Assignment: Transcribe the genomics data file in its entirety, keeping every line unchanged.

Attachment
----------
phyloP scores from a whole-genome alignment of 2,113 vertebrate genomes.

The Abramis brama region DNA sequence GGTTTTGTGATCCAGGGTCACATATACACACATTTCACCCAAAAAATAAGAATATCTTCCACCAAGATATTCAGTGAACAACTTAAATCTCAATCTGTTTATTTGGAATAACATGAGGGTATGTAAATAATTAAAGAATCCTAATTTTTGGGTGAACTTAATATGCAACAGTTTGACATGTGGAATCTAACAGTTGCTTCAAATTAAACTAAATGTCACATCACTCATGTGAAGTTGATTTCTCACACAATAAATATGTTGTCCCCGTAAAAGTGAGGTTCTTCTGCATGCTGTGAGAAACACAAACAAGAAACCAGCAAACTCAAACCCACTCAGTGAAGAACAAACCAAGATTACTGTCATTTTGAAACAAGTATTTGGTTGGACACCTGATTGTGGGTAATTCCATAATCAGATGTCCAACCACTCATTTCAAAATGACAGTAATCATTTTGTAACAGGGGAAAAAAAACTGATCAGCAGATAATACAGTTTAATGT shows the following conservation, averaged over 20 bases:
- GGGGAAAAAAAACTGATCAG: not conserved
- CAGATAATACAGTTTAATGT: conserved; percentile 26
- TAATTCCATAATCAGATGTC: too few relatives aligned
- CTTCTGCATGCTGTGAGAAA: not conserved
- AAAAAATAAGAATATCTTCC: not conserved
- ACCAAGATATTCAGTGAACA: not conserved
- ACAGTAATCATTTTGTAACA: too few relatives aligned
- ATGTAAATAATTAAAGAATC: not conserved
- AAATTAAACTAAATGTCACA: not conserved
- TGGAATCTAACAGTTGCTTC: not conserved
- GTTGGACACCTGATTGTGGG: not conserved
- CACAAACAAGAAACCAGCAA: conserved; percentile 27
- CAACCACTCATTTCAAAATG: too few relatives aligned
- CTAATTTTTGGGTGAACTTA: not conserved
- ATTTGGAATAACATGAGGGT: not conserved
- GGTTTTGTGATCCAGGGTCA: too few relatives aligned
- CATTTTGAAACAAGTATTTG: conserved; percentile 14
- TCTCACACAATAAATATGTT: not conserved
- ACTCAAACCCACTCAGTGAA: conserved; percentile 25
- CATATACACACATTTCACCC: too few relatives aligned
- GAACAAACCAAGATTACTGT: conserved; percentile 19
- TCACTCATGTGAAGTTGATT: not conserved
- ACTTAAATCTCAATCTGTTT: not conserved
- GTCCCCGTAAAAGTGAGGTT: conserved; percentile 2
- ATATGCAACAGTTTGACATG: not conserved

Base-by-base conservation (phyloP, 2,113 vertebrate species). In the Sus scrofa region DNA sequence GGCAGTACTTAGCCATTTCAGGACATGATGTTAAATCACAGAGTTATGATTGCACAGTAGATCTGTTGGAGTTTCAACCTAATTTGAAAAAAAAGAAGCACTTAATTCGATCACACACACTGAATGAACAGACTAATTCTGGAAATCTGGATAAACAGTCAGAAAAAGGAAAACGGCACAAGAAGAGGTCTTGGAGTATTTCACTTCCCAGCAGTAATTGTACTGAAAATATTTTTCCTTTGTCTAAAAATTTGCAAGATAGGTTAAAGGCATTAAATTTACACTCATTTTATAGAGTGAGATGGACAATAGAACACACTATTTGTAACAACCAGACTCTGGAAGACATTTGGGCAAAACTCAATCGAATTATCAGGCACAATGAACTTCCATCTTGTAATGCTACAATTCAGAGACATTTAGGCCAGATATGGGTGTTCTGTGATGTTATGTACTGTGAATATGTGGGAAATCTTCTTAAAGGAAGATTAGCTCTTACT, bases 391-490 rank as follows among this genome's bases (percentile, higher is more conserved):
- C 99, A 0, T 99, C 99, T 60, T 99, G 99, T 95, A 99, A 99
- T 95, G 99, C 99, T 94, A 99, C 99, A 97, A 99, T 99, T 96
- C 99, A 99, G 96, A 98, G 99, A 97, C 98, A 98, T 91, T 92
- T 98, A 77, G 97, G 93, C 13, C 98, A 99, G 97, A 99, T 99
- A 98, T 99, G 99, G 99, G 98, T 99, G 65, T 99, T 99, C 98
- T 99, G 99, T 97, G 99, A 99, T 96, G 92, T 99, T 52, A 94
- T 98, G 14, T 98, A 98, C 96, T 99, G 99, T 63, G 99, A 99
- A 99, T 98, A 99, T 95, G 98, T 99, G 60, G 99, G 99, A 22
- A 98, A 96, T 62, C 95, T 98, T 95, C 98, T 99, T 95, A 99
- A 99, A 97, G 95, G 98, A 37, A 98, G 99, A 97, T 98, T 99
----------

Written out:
phyloP scores from a whole-genome alignment of 2,113 vertebrate genomes.

The Abramis brama region DNA sequence GGTTTTGTGATCCAGGGTCACATATACACACATTTCACCCAAAAAATAAGAATATCTTCCACCAAGATATTCAGTGAACAACTTAAATCTCAATCTGTTTATTTGGAATAACATGAGGGTATGTAAATAATTAAAGAATCCTAATTTTTGGGTGAACTTAATATGCAACAGTTTGACATGTGGAATCTAACAGTTGCTTCAAATTAAACTAAATGTCACATCACTCATGTGAAGTTGATTTCTCACACAATAAATATGTTGTCCCCGTAAAAGTGAGGTTCTTCTGCATGCTGTGAGAAACACAAACAAGAAACCAGCAAACTCAAACCCACTCAGTGAAGAACAAACCAAGATTACTGTCATTTTGAAACAAGTATTTGGTTGGACACCTGATTGTGGGTAATTCCATAATCAGATGTCCAACCACTCATTTCAAAATGACAGTAATCATTTTGTAACAGGGGAAAAAAAACTGATCAGCAGATAATACAGTTTAATGT shows the following conservation, averaged over 20 bases:
- GGGGAAAAAAAACTGATCAG: not conserved
- CAGATAATACAGTTTAATGT: conserved; percentile 26
- TAATTCCATAATCAGATGTC: too few relatives aligned
- CTTCTGCATGCTGTGAGAAA: not conserved
- AAAAAATAAGAATATCTTCC: not conserved
- ACCAAGATATTCAGTGAACA: not conserved
- ACAGTAATCATTTTGTAACA: too few relatives aligned
- ATGTAAATAATTAAAGAATC: not conserved
- AAATTAAACTAAATGTCACA: not conserved
- TGGAATCTAACAGTTGCTTC: not conserved
- GTTGGACACCTGATTGTGGG: not conserved
- CACAAACAAGAAACCAGCAA: conserved; percentile 27
- CAACCACTCATTTCAAAATG: too few relatives aligned
- CTAATTTTTGGGTGAACTTA: not conserved
- ATTTGGAATAACATGAGGGT: not conserved
- GGTTTTGTGATCCAGGGTCA: too few relatives aligned
- CATTTTGAAACAAGTATTTG: conserved; percentile 14
- TCTCACACAATAAATATGTT: not conserved
- ACTCAAACCCACTCAGTGAA: conserved; percentile 25
- CATATACACACATTTCACCC: too few relatives aligned
- GAACAAACCAAGATTACTGT: conserved; percentile 19
- TCACTCATGTGAAGTTGATT: not conserved
- ACTTAAATCTCAATCTGTTT: not conserved
- GTCCCCGTAAAAGTGAGGTT: conserved; percentile 2
- ATATGCAACAGTTTGACATG: not conserved

Base-by-base conservation (phyloP, 2,113 vertebrate species). In the Sus scrofa region DNA sequence GGCAGTACTTAGCCATTTCAGGACATGATGTTAAATCACAGAGTTATGATTGCACAGTAGATCTGTTGGAGTTTCAACCTAATTTGAAAAAAAAGAAGCACTTAATTCGATCACACACACTGAATGAACAGACTAATTCTGGAAATCTGGATAAACAGTCAGAAAAAGGAAAACGGCACAAGAAGAGGTCTTGGAGTATTTCACTTCCCAGCAGTAATTGTACTGAAAATATTTTTCCTTTGTCTAAAAATTTGCAAGATAGGTTAAAGGCATTAAATTTACACTCATTTTATAGAGTGAGATGGACAATAGAACACACTATTTGTAACAACCAGACTCTGGAAGACATTTGGGCAAAACTCAATCGAATTATCAGGCACAATGAACTTCCATCTTGTAATGCTACAATTCAGAGACATTTAGGCCAGATATGGGTGTTCTGTGATGTTATGTACTGTGAATATGTGGGAAATCTTCTTAAAGGAAGATTAGCTCTTACT, bases 391-490 rank as follows among this genome's bases (percentile, higher is more conserved):
- C 99, A 0, T 99, C 99, T 60, T 99, G 99, T 95, A 99, A 99
- T 95, G 99, C 99, T 94, A 99, C 99, A 97, A 99, T 99, T 96
- C 99, A 99, G 96, A 98, G 99, A 97, C 98, A 98, T 91, T 92
- T 98, A 77, G 97, G 93, C 13, C 98, A 99, G 97, A 99, T 99
- A 98, T 99, G 99, G 99, G 98, T 99, G 65, T 99, T 99, C 98
- T 99, G 99, T 97, G 99, A 99, T 96, G 92, T 99, T 52, A 94
- T 98, G 14, T 98, A 98, C 96, T 99, G 99, T 63, G 99, A 99
- A 99, T 98, A 99, T 95, G 98, T 99, G 60, G 99, G 99, A 22
- A 98, A 96, T 62, C 95, T 98, T 95, C 98, T 99, T 95, A 99
- A 99, A 97, G 95, G 98, A 37, A 98, G 99, A 97, T 98, T 99